The basics of speaking horse involve the natural aids – the seat, legs, hands and weight. Riders begin by developing a two-way conversation with their horse; riders speak when they apply an aid and then listen for the horse to respond. Sensitive, feeling riders observe the horse’s response by identifying precious clues – the horse’s posture, muscle tone, ears, and attitude, along with the 3 basic concepts that anchor the Dressage Training Pyramid which are rhythm, relaxation and regularity. When you close your lower legs and quietly ask for an upward transition from walk to trot, does your horse stay connected into your reins and accept the contact, does his neck remain long, relaxed and soft, do his ears swivel back to let you know that he is focusing on you and is his attitude willing, happy and generous? Immediately after you attain the trot, are your horse’s strides long, relaxed and graceful with a regular, two-beat rhythm reminiscent of a metronome marking time and does he continue to give you a comfortable place to sit by keeping his back raised underneath your saddle? If so, then you’re speaking horse like a pro, and if not, then it’s time to focus on the missing elements, return to the walk and practice that transition again until you recognize an improvement in your communication skills because your horse responds correctly to your quiet aid.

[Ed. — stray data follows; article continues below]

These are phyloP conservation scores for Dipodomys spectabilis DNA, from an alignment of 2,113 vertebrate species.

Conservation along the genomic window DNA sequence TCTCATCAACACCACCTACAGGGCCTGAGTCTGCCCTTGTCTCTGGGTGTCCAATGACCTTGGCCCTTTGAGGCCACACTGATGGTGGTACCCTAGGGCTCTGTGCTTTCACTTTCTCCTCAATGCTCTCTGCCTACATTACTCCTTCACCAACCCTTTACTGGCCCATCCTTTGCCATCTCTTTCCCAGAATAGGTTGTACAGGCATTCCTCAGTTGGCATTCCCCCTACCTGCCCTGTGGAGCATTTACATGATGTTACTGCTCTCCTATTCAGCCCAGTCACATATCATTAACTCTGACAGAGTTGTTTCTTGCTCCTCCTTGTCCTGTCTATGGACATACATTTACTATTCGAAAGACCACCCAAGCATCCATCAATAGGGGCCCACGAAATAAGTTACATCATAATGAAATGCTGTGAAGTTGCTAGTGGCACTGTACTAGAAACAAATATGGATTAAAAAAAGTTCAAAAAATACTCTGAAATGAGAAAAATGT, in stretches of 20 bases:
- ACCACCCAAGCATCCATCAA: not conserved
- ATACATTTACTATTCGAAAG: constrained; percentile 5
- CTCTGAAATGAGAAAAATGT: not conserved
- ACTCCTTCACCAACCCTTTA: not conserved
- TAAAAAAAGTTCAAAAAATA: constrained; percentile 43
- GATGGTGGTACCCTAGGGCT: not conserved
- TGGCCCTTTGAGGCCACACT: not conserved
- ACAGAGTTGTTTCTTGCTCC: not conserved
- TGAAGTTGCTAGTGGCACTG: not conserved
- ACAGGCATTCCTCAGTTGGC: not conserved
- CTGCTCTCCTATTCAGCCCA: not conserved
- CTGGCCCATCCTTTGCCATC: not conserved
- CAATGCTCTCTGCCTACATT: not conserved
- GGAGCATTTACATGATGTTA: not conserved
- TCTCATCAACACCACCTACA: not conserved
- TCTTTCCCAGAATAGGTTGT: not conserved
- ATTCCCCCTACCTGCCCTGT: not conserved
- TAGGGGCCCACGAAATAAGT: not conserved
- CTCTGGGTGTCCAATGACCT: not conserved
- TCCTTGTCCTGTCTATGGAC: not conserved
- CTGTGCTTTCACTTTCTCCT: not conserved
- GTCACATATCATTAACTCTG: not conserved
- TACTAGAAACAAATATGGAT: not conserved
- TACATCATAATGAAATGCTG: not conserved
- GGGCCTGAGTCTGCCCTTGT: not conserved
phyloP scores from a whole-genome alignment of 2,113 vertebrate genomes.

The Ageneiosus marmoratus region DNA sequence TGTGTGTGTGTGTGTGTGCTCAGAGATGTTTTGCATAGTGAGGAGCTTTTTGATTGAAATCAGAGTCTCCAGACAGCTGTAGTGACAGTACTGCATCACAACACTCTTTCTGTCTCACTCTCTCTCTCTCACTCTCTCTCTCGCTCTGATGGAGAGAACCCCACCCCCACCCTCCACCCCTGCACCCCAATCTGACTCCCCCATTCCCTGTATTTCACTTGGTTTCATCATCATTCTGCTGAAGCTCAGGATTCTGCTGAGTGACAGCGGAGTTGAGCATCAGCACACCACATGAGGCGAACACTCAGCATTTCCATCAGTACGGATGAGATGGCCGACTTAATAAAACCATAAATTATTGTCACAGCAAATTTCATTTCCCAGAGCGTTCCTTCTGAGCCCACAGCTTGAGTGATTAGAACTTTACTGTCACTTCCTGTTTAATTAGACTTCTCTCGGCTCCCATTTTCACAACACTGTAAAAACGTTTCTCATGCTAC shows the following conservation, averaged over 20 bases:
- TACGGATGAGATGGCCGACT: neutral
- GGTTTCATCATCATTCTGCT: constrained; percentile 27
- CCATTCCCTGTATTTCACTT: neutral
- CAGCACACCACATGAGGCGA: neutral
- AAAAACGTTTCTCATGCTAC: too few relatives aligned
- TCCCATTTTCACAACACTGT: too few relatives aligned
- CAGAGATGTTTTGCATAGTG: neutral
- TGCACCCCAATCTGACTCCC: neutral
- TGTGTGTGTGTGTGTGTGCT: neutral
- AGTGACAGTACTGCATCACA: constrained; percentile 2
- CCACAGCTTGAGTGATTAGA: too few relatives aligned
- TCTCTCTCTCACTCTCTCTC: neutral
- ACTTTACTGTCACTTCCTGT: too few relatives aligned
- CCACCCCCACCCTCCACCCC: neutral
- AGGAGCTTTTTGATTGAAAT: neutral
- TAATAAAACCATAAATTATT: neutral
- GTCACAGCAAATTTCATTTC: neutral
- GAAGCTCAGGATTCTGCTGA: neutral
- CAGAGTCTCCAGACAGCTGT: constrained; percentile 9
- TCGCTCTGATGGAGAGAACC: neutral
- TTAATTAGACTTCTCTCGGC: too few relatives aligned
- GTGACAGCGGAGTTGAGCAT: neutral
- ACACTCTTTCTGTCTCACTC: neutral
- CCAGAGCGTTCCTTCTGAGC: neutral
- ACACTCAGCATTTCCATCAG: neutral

It’s important to note that your horse probably won’t “guess” the correct answer right away and lift to a steady, ground eating trot with both relaxation and impulsion. You can predict however, that he will provide you with the easiest answer he can offer. For example, he might throw his head up and raise his neck, in which case, he has lost the elastic connection to your hand and come off the aids. Horses are not complex thinkers and few consciously try to be naughty; they do seek the simplest solution available though, so effective riders need to make the desired outcome easy and all possible evasions hard. Learning to speak horse means figuring out how to make it easy for your horse to “guess” the correct answer so that you can reward him with quick, “Good boy,” and a softening of your aids that let him know that he got it right! Patient and consistent repetition using the same quiet aid each time he guesses wrong, while you reposition his body or craft an exercise that will coax him into finding the correct answer becomes the challenge. The old horsemen’s adage, “Ask often, expect little and praise frequently,” is at work here and will help you and your horse learn to communicate better and work as a team. When you put it that way, it sounds so simple and maybe even easy and yet dressage riders work tirelessly to improve their riding, strengthen their horse and still wake each day with more riding challenges to conquer!
So tomorrow when you tack up and head out to the arena to school, think about brushing up on your language skills and remember that learning to ride dressage is really all about learning to speak horse.
Susan Moody, IEO President